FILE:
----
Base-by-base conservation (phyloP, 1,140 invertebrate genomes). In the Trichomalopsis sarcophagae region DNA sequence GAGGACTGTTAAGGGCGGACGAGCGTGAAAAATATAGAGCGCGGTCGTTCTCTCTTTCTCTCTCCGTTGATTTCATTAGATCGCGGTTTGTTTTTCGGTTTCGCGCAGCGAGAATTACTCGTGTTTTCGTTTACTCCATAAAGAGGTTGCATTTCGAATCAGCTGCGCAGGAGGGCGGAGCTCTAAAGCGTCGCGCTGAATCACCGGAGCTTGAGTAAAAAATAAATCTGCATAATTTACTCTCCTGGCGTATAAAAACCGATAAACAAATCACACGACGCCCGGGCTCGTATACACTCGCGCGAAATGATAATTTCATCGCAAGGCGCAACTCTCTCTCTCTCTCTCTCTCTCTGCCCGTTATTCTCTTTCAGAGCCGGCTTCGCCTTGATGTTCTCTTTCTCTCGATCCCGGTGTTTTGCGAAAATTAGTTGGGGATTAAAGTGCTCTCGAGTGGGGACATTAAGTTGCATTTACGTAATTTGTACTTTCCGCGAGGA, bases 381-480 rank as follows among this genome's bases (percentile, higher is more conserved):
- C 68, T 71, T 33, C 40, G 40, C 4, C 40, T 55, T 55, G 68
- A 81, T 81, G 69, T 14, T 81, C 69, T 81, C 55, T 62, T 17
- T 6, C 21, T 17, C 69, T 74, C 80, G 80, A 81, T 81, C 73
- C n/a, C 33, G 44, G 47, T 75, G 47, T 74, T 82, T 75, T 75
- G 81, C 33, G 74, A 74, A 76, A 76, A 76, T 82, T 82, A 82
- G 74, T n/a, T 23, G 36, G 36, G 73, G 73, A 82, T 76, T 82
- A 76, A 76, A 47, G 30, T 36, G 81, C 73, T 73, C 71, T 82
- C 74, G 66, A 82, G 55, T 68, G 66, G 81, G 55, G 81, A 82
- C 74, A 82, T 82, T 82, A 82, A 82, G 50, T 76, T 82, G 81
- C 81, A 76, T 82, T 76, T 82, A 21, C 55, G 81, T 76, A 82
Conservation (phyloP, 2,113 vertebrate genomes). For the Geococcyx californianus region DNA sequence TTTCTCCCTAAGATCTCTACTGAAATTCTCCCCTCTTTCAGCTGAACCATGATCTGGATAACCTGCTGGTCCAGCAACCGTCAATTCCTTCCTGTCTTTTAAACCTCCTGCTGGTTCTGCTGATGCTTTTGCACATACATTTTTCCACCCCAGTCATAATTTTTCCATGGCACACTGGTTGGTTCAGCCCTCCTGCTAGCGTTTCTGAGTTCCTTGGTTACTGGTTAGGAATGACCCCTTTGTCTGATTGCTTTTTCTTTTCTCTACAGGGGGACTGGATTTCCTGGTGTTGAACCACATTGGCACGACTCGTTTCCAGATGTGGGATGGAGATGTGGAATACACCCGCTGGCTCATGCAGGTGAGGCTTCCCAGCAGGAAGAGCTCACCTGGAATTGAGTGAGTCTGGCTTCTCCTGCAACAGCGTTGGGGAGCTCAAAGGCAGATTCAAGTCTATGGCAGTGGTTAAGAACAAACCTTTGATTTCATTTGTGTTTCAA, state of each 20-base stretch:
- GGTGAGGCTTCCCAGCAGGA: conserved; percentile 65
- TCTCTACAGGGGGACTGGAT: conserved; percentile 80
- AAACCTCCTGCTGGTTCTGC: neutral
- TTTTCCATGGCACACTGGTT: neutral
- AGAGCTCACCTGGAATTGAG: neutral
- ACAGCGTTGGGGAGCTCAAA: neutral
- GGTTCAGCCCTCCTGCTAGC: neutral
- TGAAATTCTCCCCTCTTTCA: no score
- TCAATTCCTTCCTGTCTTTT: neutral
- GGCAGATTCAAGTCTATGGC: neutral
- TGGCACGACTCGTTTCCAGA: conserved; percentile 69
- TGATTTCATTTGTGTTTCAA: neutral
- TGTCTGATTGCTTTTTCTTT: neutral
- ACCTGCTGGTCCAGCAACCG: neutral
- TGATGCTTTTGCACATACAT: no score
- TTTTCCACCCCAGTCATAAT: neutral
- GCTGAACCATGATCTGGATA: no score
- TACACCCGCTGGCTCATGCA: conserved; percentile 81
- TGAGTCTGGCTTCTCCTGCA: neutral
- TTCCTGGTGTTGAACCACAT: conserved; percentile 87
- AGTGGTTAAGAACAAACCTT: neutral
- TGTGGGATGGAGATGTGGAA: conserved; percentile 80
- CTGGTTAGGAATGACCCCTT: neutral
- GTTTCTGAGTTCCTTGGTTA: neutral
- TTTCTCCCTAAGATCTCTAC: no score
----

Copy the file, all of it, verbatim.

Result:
Base-by-base conservation (phyloP, 1,140 invertebrate genomes). In the Trichomalopsis sarcophagae region DNA sequence GAGGACTGTTAAGGGCGGACGAGCGTGAAAAATATAGAGCGCGGTCGTTCTCTCTTTCTCTCTCCGTTGATTTCATTAGATCGCGGTTTGTTTTTCGGTTTCGCGCAGCGAGAATTACTCGTGTTTTCGTTTACTCCATAAAGAGGTTGCATTTCGAATCAGCTGCGCAGGAGGGCGGAGCTCTAAAGCGTCGCGCTGAATCACCGGAGCTTGAGTAAAAAATAAATCTGCATAATTTACTCTCCTGGCGTATAAAAACCGATAAACAAATCACACGACGCCCGGGCTCGTATACACTCGCGCGAAATGATAATTTCATCGCAAGGCGCAACTCTCTCTCTCTCTCTCTCTCTCTGCCCGTTATTCTCTTTCAGAGCCGGCTTCGCCTTGATGTTCTCTTTCTCTCGATCCCGGTGTTTTGCGAAAATTAGTTGGGGATTAAAGTGCTCTCGAGTGGGGACATTAAGTTGCATTTACGTAATTTGTACTTTCCGCGAGGA, bases 381-480 rank as follows among this genome's bases (percentile, higher is more conserved):
- C 68, T 71, T 33, C 40, G 40, C 4, C 40, T 55, T 55, G 68
- A 81, T 81, G 69, T 14, T 81, C 69, T 81, C 55, T 62, T 17
- T 6, C 21, T 17, C 69, T 74, C 80, G 80, A 81, T 81, C 73
- C n/a, C 33, G 44, G 47, T 75, G 47, T 74, T 82, T 75, T 75
- G 81, C 33, G 74, A 74, A 76, A 76, A 76, T 82, T 82, A 82
- G 74, T n/a, T 23, G 36, G 36, G 73, G 73, A 82, T 76, T 82
- A 76, A 76, A 47, G 30, T 36, G 81, C 73, T 73, C 71, T 82
- C 74, G 66, A 82, G 55, T 68, G 66, G 81, G 55, G 81, A 82
- C 74, A 82, T 82, T 82, A 82, A 82, G 50, T 76, T 82, G 81
- C 81, A 76, T 82, T 76, T 82, A 21, C 55, G 81, T 76, A 82
Conservation (phyloP, 2,113 vertebrate genomes). For the Geococcyx californianus region DNA sequence TTTCTCCCTAAGATCTCTACTGAAATTCTCCCCTCTTTCAGCTGAACCATGATCTGGATAACCTGCTGGTCCAGCAACCGTCAATTCCTTCCTGTCTTTTAAACCTCCTGCTGGTTCTGCTGATGCTTTTGCACATACATTTTTCCACCCCAGTCATAATTTTTCCATGGCACACTGGTTGGTTCAGCCCTCCTGCTAGCGTTTCTGAGTTCCTTGGTTACTGGTTAGGAATGACCCCTTTGTCTGATTGCTTTTTCTTTTCTCTACAGGGGGACTGGATTTCCTGGTGTTGAACCACATTGGCACGACTCGTTTCCAGATGTGGGATGGAGATGTGGAATACACCCGCTGGCTCATGCAGGTGAGGCTTCCCAGCAGGAAGAGCTCACCTGGAATTGAGTGAGTCTGGCTTCTCCTGCAACAGCGTTGGGGAGCTCAAAGGCAGATTCAAGTCTATGGCAGTGGTTAAGAACAAACCTTTGATTTCATTTGTGTTTCAA, state of each 20-base stretch:
- GGTGAGGCTTCCCAGCAGGA: conserved; percentile 65
- TCTCTACAGGGGGACTGGAT: conserved; percentile 80
- AAACCTCCTGCTGGTTCTGC: neutral
- TTTTCCATGGCACACTGGTT: neutral
- AGAGCTCACCTGGAATTGAG: neutral
- ACAGCGTTGGGGAGCTCAAA: neutral
- GGTTCAGCCCTCCTGCTAGC: neutral
- TGAAATTCTCCCCTCTTTCA: no score
- TCAATTCCTTCCTGTCTTTT: neutral
- GGCAGATTCAAGTCTATGGC: neutral
- TGGCACGACTCGTTTCCAGA: conserved; percentile 69
- TGATTTCATTTGTGTTTCAA: neutral
- TGTCTGATTGCTTTTTCTTT: neutral
- ACCTGCTGGTCCAGCAACCG: neutral
- TGATGCTTTTGCACATACAT: no score
- TTTTCCACCCCAGTCATAAT: neutral
- GCTGAACCATGATCTGGATA: no score
- TACACCCGCTGGCTCATGCA: conserved; percentile 81
- TGAGTCTGGCTTCTCCTGCA: neutral
- TTCCTGGTGTTGAACCACAT: conserved; percentile 87
- AGTGGTTAAGAACAAACCTT: neutral
- TGTGGGATGGAGATGTGGAA: conserved; percentile 80
- CTGGTTAGGAATGACCCCTT: neutral
- GTTTCTGAGTTCCTTGGTTA: neutral
- TTTCTCCCTAAGATCTCTAC: no score